Miami – The number of Florida counties reporting suspicious voter registration forms connected to Strategic Allied Consulting, the firm hired by the state Republican Party to sign up new voters, has grown to 10, officials said, as local election supervisors continue to search their forms for questionable signatures, addresses or other identifiers.
After reports of suspicious forms surfaced in Florida, the company — owned by Nathan Sproul, who has been involved in voter registration efforts since at least the 2004 presidential election — was fired last week by the state Republican Party and the Republican National Committee. The party had hired it to conduct drives in Colorado, Nevada, North Carolina and Virginia.
In Colorado, a young woman employed by Strategic Allied was shown on a video outside a store in Colorado Springs recently telling a potential voter that she wanted to register only Republicans and that she worked for the county clerk’s office. The woman was fired, said Ryan Call, chairman of the Colorado Republican Party.
The Florida Division of Elections has forwarded the reports of possible fraud to the Florida Department of Law Enforcement for investigation. Prosecutors in some affected counties are also investigating. It is unclear how many forms have been forwarded, in all: in Palm Beach County, the election supervisor found 106 suspicious forms, but the number in several other counties is far lower.
Bay County has found eight suspicious forms with the Republican Party registration code connected to Strategic Allied. In Pasco County, three have been found.
The state Republican Party, which paid the company $1.3 million to register voters here, said it would file an elections fraud complaint against Strategic Allied, which is based in Tempe, Ariz.
Mr. Sproul was once the executive director of the Arizona Republican Party. In 2004, his voter registration project was investigated by the Justice Department and the attorneys general in Arizona, Nevada and Oregon after widespread allegations of fraud surfaced, but no charges were brought.
Questions are now being raised about how the company’s employees were paid to register voters.
Mary Blackwell, a volunteer for the League of Women Voters in Okaloosa County, said she was registering voters this month at Northwest Florida State College. Sitting nearby was a man who said he was registering voters for the Republican Party of Florida. The man told her he received $12 an hour but had to bring in at least 10 forms to get paid.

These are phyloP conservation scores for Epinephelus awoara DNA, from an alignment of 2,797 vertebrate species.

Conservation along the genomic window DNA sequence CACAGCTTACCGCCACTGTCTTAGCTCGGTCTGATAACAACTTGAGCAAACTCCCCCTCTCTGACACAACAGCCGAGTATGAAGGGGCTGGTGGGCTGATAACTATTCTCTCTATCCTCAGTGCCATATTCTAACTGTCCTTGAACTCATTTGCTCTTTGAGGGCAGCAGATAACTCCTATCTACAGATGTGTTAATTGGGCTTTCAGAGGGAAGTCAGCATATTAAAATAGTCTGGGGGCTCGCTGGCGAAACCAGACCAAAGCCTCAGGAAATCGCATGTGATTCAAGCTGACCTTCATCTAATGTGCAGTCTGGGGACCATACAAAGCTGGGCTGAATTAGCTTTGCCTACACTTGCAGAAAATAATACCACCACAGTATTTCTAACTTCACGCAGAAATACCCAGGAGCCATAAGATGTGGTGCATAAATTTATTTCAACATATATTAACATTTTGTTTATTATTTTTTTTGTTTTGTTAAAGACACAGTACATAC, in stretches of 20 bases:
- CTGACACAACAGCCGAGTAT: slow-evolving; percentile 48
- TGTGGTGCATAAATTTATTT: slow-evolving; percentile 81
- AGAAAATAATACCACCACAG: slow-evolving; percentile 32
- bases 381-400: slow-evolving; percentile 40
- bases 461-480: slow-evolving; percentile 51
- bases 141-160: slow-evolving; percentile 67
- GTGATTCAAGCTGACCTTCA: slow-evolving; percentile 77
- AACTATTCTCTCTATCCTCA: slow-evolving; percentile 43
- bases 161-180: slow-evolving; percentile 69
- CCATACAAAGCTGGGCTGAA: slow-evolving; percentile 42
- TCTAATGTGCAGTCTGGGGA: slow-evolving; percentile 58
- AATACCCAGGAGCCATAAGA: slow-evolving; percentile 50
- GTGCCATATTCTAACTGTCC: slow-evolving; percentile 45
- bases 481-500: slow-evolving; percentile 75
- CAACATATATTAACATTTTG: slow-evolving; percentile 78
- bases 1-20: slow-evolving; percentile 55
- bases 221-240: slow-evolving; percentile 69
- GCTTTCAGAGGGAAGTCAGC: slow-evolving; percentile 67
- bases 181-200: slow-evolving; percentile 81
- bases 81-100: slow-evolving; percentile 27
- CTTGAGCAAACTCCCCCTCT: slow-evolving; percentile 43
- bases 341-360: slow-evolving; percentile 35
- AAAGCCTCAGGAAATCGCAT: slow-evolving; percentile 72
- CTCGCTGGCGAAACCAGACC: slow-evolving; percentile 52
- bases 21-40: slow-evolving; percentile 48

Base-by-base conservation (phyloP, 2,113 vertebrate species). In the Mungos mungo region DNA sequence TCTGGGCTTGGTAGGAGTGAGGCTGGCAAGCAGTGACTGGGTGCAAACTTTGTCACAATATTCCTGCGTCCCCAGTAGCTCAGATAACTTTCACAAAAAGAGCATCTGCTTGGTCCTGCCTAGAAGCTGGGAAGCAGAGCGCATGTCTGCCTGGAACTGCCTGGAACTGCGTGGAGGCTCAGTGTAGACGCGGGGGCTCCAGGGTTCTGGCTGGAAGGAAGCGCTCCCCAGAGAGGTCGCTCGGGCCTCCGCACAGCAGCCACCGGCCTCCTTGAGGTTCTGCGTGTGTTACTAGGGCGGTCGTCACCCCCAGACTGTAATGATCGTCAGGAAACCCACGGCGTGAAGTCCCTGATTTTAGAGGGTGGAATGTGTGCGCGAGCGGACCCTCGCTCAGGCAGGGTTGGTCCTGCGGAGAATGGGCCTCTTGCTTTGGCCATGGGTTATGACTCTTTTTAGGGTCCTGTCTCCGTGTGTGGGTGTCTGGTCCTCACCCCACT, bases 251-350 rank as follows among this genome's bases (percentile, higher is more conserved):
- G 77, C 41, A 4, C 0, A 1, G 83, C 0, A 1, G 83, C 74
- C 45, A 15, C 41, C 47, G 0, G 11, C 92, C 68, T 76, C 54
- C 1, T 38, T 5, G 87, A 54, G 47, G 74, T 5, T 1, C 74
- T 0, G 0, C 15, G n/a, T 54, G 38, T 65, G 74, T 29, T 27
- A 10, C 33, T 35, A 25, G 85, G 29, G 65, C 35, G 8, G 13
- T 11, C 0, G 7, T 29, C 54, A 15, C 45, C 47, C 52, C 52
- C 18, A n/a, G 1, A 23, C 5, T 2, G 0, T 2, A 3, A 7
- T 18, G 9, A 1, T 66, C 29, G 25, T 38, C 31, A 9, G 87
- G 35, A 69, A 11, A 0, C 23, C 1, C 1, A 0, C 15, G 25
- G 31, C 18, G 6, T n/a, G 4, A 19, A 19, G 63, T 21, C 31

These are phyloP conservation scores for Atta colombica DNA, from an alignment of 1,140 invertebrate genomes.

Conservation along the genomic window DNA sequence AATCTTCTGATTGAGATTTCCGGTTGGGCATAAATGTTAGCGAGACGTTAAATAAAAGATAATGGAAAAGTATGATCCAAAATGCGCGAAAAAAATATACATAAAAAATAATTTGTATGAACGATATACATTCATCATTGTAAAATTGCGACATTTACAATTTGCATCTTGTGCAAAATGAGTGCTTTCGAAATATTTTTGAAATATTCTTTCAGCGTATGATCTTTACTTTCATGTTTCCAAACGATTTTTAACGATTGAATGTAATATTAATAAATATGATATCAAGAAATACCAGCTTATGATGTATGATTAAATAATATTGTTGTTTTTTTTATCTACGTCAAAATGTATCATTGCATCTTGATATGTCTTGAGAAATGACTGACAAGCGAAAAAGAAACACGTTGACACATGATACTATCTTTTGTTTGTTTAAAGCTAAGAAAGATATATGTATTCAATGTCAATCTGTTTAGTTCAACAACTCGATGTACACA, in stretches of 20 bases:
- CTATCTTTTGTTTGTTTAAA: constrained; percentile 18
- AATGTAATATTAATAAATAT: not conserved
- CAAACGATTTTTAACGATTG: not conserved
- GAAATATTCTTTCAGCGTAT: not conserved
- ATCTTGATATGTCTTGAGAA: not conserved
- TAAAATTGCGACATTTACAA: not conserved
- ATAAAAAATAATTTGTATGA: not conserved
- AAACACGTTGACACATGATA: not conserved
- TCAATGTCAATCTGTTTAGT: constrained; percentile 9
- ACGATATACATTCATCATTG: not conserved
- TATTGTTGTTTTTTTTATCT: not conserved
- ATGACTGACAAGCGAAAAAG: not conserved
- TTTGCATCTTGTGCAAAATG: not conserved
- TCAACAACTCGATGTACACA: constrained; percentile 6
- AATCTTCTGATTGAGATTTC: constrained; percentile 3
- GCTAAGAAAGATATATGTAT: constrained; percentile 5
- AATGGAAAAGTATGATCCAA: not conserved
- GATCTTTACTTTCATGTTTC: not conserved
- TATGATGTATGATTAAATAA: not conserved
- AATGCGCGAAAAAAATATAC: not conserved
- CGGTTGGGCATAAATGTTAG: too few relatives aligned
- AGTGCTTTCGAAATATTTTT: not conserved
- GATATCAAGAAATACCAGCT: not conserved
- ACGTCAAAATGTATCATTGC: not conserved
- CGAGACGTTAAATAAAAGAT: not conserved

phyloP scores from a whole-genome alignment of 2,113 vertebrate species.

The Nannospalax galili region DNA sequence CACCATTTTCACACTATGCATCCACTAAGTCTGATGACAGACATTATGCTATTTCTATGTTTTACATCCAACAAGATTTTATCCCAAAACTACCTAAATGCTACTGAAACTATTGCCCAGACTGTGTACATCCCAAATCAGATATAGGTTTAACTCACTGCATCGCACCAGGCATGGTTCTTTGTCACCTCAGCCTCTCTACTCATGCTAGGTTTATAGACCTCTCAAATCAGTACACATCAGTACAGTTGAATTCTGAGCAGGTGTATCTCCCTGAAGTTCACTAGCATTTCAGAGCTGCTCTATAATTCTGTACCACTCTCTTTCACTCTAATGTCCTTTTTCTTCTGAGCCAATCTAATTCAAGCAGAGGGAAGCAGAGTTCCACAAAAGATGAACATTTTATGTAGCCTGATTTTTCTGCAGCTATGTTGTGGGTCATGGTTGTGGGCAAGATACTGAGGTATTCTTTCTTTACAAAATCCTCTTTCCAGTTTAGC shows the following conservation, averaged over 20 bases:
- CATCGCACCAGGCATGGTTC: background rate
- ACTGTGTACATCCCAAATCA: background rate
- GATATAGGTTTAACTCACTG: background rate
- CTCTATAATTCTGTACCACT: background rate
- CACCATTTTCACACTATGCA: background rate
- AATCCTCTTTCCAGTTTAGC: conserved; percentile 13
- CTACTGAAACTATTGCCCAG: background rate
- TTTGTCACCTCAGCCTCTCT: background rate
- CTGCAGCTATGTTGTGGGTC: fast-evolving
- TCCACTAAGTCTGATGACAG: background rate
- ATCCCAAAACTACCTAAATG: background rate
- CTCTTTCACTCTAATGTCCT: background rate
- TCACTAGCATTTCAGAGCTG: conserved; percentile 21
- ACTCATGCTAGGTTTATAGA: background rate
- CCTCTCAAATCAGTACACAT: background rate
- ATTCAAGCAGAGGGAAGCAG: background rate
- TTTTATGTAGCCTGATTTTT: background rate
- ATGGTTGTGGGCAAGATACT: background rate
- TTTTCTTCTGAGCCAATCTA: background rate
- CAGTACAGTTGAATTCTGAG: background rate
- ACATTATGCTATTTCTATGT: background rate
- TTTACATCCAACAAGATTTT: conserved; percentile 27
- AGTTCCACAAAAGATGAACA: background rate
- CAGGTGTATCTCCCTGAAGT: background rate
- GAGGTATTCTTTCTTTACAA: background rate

Paul Lux, the election supervisor for Okaloosa County, a Republican who is still combing through registration forms in his office, said he was told by several “concerned citizens,” including Ms. Blackwell, that the employees were being paid for the number of forms they brought back.
In Florida, it is illegal to pay someone per registration form.
“I told my friends in the party then that paying people to do this was a bad idea, and it almost inevitably leads to problems,” Mr. Lux said. “Unfortunately, I was not proven wrong.”
Fred Petti, a lawyer for Strategic Allied, said the employees were paid only by the hour, with no quota attached. He added that they also were instructed to register anyone from any political party, not just the Republican Party.
Previous investigations of Mr. Sproul’s operations focused on efforts to register only Republicans or allegations that Democratic forms were torn up. Mr. Petti also said that Mr. Sproul cooperated with the Palm Beach County election supervisor to find out who was at fault and has offered to do the same with other election supervisors.
In Palm Beach County, one person was responsible for the fraudulent forms, officials said. Mr. Petti said he does not yet know how widespread the problem is in other counties.
Election supervisors said they have come across forms with handwriting that did not match previous registration forms, bogus addresses and other identifiers like driver’s license numbers that appeared to be invalid. But in other cases, the forms were just incomplete, which does not constitute fraud.
“Until we see what the cards are, it’s hard for us to comment,” Mr. Petti said.
Mark Anderson, the Bay County supervisor, said he has found eight questionable forms in his county, but he is looking for more. The forms had either unchecked boxes for party affiliation or signatures that looked different from previous ones. He said he had also received calls from voters who said they had not changed their party affiliation, although it appeared they had. “I don’t believe there is going to be massive numbers,” Mr. Anderson said.
Election supervisors are able to pinpoint the group responsible for the questionable forms because of a 2011 state law that tightened rules on voter registration groups. The law, which sparked lawsuits and controversy, requires groups to register with the state and have their registration number on the forms they distribute.
A provision that required groups to turn in registration forms within 48 hours was struck down in court this year. “The Republican Legislature was beaten up pretty badly, partially by myself,” Mr. Lux said. “But they seem to have been doing something to improve the process.”
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